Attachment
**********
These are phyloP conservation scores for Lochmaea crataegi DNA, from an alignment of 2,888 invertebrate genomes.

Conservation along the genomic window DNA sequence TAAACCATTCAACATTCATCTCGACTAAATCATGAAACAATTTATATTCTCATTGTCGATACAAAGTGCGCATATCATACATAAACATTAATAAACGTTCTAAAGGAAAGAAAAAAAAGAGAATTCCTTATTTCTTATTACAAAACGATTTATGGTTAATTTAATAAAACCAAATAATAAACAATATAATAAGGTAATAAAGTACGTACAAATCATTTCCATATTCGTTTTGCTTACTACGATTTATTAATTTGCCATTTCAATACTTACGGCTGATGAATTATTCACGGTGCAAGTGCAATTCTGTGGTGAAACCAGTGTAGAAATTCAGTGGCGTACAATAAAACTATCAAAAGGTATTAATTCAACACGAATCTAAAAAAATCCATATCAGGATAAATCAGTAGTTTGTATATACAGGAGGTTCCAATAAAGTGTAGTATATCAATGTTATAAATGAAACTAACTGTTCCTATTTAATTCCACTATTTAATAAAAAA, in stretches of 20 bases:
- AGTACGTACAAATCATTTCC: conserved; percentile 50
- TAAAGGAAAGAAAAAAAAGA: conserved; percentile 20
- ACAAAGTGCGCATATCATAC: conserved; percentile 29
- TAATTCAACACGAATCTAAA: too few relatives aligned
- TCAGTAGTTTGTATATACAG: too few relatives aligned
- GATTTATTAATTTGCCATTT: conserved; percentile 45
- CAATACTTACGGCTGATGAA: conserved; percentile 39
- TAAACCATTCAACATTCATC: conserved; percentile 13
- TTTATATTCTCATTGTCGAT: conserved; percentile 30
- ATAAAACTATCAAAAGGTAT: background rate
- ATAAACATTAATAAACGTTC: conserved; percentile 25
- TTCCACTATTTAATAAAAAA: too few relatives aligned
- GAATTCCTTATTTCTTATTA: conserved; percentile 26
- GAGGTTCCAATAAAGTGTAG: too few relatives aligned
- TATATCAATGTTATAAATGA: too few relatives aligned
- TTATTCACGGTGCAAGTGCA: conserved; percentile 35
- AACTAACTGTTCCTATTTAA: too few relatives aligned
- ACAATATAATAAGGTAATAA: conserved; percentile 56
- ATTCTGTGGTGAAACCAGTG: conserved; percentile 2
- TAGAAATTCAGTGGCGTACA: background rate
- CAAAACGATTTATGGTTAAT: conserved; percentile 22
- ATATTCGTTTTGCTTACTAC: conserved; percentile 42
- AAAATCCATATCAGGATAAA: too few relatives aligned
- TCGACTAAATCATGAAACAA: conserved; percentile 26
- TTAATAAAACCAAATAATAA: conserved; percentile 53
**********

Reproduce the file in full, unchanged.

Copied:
These are phyloP conservation scores for Lochmaea crataegi DNA, from an alignment of 2,888 invertebrate genomes.

Conservation along the genomic window DNA sequence TAAACCATTCAACATTCATCTCGACTAAATCATGAAACAATTTATATTCTCATTGTCGATACAAAGTGCGCATATCATACATAAACATTAATAAACGTTCTAAAGGAAAGAAAAAAAAGAGAATTCCTTATTTCTTATTACAAAACGATTTATGGTTAATTTAATAAAACCAAATAATAAACAATATAATAAGGTAATAAAGTACGTACAAATCATTTCCATATTCGTTTTGCTTACTACGATTTATTAATTTGCCATTTCAATACTTACGGCTGATGAATTATTCACGGTGCAAGTGCAATTCTGTGGTGAAACCAGTGTAGAAATTCAGTGGCGTACAATAAAACTATCAAAAGGTATTAATTCAACACGAATCTAAAAAAATCCATATCAGGATAAATCAGTAGTTTGTATATACAGGAGGTTCCAATAAAGTGTAGTATATCAATGTTATAAATGAAACTAACTGTTCCTATTTAATTCCACTATTTAATAAAAAA, in stretches of 20 bases:
- AGTACGTACAAATCATTTCC: conserved; percentile 50
- TAAAGGAAAGAAAAAAAAGA: conserved; percentile 20
- ACAAAGTGCGCATATCATAC: conserved; percentile 29
- TAATTCAACACGAATCTAAA: too few relatives aligned
- TCAGTAGTTTGTATATACAG: too few relatives aligned
- GATTTATTAATTTGCCATTT: conserved; percentile 45
- CAATACTTACGGCTGATGAA: conserved; percentile 39
- TAAACCATTCAACATTCATC: conserved; percentile 13
- TTTATATTCTCATTGTCGAT: conserved; percentile 30
- ATAAAACTATCAAAAGGTAT: background rate
- ATAAACATTAATAAACGTTC: conserved; percentile 25
- TTCCACTATTTAATAAAAAA: too few relatives aligned
- GAATTCCTTATTTCTTATTA: conserved; percentile 26
- GAGGTTCCAATAAAGTGTAG: too few relatives aligned
- TATATCAATGTTATAAATGA: too few relatives aligned
- TTATTCACGGTGCAAGTGCA: conserved; percentile 35
- AACTAACTGTTCCTATTTAA: too few relatives aligned
- ACAATATAATAAGGTAATAA: conserved; percentile 56
- ATTCTGTGGTGAAACCAGTG: conserved; percentile 2
- TAGAAATTCAGTGGCGTACA: background rate
- CAAAACGATTTATGGTTAAT: conserved; percentile 22
- ATATTCGTTTTGCTTACTAC: conserved; percentile 42
- AAAATCCATATCAGGATAAA: too few relatives aligned
- TCGACTAAATCATGAAACAA: conserved; percentile 26
- TTAATAAAACCAAATAATAA: conserved; percentile 53